Breath of Life

For some reason modern life places the greatest importance on ‘doing something’. And if you are not doing something, you must necessarily be wasting time, or not getting ahead. Even more valuable is if you can be doing many things at one time, then indeed you must be very capable because you are able to multi task. And doing something must necessarily move as far from self awareness as possible. If at all we are doing nothing, then at least we should be entertained by someone, something. How could we set aside time to listen to the sound of breath and the rhythm of our breathing.

Breathing is something we do 14,000 times a day, yet breath is something we are hardly aware of. Our breathing reflects what is going on in our mind. Have you ever thought about how you breathe when you’re upset, when you’ve just fallen in love, when you jump out of bed, when the shower is not hot enough, when you’ve just run up a flight of stairs, when you are about to make a presentation and the server goes down. It’s so interesting, how your body – the one being that you will most certainly spend your life with is communicating with you constantly in the best way it can – through your breath. Yet we think that being alone, or doing nothing, must necessarily be a sign of boredom, or inadequacy. If we can take a moment to relate to this gift of life, we will get to enjoy being, to not look at the present as a means to the end, but an end in itself. The quickest way to change your life is to listen to your breath, and work with it, through it, to create the best you there is.

One third of us don’t breathe well enough to sustain optimum health. Oxygen intake and elimination of carbon dioxide is too inadequate to allow optimal functioning of the heart, liver, intestines and other vital organs. Let’s review the effect of breathing on various physiological systems. : Please note the information provided below is my understanding of Dr Khalsa’s expression of relationship between breath and health.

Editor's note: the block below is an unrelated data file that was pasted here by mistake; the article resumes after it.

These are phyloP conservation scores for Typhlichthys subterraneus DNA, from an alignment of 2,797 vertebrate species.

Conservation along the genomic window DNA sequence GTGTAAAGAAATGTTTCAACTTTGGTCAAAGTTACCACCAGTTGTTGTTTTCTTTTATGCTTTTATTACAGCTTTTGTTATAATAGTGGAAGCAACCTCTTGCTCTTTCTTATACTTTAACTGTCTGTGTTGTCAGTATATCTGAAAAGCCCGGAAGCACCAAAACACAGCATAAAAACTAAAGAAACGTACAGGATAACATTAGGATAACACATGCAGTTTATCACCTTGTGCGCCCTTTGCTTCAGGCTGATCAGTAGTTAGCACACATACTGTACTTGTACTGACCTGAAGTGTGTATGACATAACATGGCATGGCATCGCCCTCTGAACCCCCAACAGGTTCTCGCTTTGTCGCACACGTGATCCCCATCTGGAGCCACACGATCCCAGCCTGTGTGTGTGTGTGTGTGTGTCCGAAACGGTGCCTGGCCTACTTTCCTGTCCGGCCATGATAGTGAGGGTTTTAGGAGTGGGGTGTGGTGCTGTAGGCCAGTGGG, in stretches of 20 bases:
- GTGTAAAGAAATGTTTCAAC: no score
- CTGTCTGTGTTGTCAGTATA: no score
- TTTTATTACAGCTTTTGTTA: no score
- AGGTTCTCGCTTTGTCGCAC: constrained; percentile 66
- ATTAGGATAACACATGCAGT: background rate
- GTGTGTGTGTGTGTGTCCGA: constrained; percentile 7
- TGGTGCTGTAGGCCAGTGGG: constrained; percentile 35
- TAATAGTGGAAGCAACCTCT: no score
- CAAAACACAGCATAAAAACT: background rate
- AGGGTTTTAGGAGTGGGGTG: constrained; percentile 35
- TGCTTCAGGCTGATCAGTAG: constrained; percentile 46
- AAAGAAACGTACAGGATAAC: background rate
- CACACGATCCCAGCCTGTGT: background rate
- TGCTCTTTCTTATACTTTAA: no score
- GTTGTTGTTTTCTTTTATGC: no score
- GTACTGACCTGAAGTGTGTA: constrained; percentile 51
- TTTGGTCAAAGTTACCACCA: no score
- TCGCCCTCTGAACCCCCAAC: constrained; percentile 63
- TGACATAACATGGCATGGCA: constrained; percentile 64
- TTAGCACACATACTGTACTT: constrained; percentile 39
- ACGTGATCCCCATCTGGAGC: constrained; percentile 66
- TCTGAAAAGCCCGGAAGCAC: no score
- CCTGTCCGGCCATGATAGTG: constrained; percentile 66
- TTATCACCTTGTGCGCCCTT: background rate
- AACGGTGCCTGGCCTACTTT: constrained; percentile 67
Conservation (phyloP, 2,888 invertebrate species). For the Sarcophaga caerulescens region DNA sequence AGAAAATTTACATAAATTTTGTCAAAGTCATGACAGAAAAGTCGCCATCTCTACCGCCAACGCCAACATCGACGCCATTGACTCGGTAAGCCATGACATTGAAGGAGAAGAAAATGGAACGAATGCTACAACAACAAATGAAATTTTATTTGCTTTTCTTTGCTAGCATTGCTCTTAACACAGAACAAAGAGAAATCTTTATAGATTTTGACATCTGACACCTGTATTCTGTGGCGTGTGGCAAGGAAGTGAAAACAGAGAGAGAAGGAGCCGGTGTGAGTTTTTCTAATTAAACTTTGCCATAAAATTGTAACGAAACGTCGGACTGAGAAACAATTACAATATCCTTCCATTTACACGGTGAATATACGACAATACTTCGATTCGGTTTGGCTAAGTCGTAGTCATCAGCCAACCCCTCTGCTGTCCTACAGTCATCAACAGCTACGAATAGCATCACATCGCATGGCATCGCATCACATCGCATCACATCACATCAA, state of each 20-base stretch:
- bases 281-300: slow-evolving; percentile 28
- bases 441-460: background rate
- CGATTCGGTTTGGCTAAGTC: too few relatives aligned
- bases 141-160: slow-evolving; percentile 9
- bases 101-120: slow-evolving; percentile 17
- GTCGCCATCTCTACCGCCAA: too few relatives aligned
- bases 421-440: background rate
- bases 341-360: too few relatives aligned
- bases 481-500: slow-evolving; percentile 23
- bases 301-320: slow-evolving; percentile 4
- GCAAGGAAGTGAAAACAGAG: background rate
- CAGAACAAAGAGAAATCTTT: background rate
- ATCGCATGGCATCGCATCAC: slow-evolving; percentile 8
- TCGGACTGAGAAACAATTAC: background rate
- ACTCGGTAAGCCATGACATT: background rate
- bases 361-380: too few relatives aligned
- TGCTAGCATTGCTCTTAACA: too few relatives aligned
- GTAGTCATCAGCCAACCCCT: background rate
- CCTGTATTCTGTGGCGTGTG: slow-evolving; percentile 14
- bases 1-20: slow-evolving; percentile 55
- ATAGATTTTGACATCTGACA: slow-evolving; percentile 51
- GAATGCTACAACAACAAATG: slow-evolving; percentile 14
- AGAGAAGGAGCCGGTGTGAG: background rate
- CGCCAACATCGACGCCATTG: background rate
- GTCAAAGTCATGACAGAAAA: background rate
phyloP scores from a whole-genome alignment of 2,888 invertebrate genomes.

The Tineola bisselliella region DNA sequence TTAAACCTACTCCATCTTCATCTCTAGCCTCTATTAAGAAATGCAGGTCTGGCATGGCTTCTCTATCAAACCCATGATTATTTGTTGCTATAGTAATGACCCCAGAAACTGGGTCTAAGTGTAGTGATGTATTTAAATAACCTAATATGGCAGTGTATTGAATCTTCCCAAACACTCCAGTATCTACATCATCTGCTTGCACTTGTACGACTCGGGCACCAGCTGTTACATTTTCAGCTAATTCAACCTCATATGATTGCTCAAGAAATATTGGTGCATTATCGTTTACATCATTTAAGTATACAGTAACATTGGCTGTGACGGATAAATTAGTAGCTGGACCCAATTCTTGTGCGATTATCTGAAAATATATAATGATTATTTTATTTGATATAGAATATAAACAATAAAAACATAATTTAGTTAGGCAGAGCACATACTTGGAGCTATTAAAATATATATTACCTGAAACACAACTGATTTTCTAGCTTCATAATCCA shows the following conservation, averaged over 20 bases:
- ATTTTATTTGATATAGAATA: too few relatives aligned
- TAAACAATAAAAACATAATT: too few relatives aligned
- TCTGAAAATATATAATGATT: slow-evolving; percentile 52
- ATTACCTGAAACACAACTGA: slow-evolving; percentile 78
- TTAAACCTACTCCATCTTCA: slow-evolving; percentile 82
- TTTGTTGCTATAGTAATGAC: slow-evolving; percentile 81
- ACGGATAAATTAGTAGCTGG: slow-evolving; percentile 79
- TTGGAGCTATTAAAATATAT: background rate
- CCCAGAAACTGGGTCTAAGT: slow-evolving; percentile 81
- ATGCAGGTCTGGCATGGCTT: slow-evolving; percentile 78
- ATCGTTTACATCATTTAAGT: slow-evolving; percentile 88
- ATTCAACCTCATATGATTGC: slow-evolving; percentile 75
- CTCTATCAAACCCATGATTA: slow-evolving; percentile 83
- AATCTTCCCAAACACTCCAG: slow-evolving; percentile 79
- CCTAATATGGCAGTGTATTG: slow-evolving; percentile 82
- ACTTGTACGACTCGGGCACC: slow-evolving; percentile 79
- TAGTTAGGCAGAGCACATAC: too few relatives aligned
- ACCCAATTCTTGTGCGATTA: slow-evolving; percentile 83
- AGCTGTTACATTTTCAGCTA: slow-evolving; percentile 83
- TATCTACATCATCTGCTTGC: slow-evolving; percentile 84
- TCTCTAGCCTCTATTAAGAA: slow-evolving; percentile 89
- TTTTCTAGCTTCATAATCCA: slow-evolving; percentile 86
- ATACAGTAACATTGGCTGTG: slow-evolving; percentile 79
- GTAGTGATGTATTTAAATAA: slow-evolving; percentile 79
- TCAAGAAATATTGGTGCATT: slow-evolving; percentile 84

Cellular level: Longevity and health of every single cell in body and brain depend on oxygen intake through breathing. Nervous system: Deep and slow conscious breathing tones the entire central and peripheral nervous system. Circulatory System: The quality and efficiency of blood circulation depends on breathing. When tiny air sacs in the lungs receive more oxygen, the heart pumps more blood into the body. The body then absorbs nutrients more effectively. Toxins and wastes are more thoroughly eliminated. Because breathing is so directly and closely linked with circulation, the diaphragm is sometimes referred to as the “second heart.” Muscles: Muscles are developed or wasted depending on the efficiency of breathing and blood circulation. When muscles don’t get enough oxygen, they hurt. Liver function: When breathing is shallow or irregular, the liver cannot adequately transmit the blood to the heart. Accumulated blood in the liver can cause inflammation. However, deep, slow and conscious breathing can suck up excess blood accumulated in the liver. Digestive function: observes that poor digestion, including heartburn, is one of the most common reactions to shallow breathing. Deep and slow breathing by providing more blood to the alimentary canal improves digestion and reduces acidity and gas. “Rotto-Rooter” function: Conscious breathing even helps the lungs by cleansing the lungs of the toxins and noxious waste. Inefficient lungs may retain all kinds of toxins, pollutants, allergens, viruses and bacteria. Deep and full breaths recruit the entire lung into the act and can clean it of noxious substances. Mood Management: When the brain doesn’t get enough oxygen, we feel anxious, dizzy or lightheaded. With an abundant supply of oxygen, we tend to feel energetic and cheerful. One of the best ways to calm yourself is to breathe deeply. Immune Function: As the controlled breathing reduces stress and negative emotions, your immune function, too, may improve. Pain Management: Deep, relaxing breaths and the practice of consciously holding and releasing of breath increase the production of endorphins, which in turn reduce the feeling of pain.

If one stops to recognize that everything is in the moment and the moment is everything then breathing is probably the moment important activity you would ever be involved in, giving you the best benefits.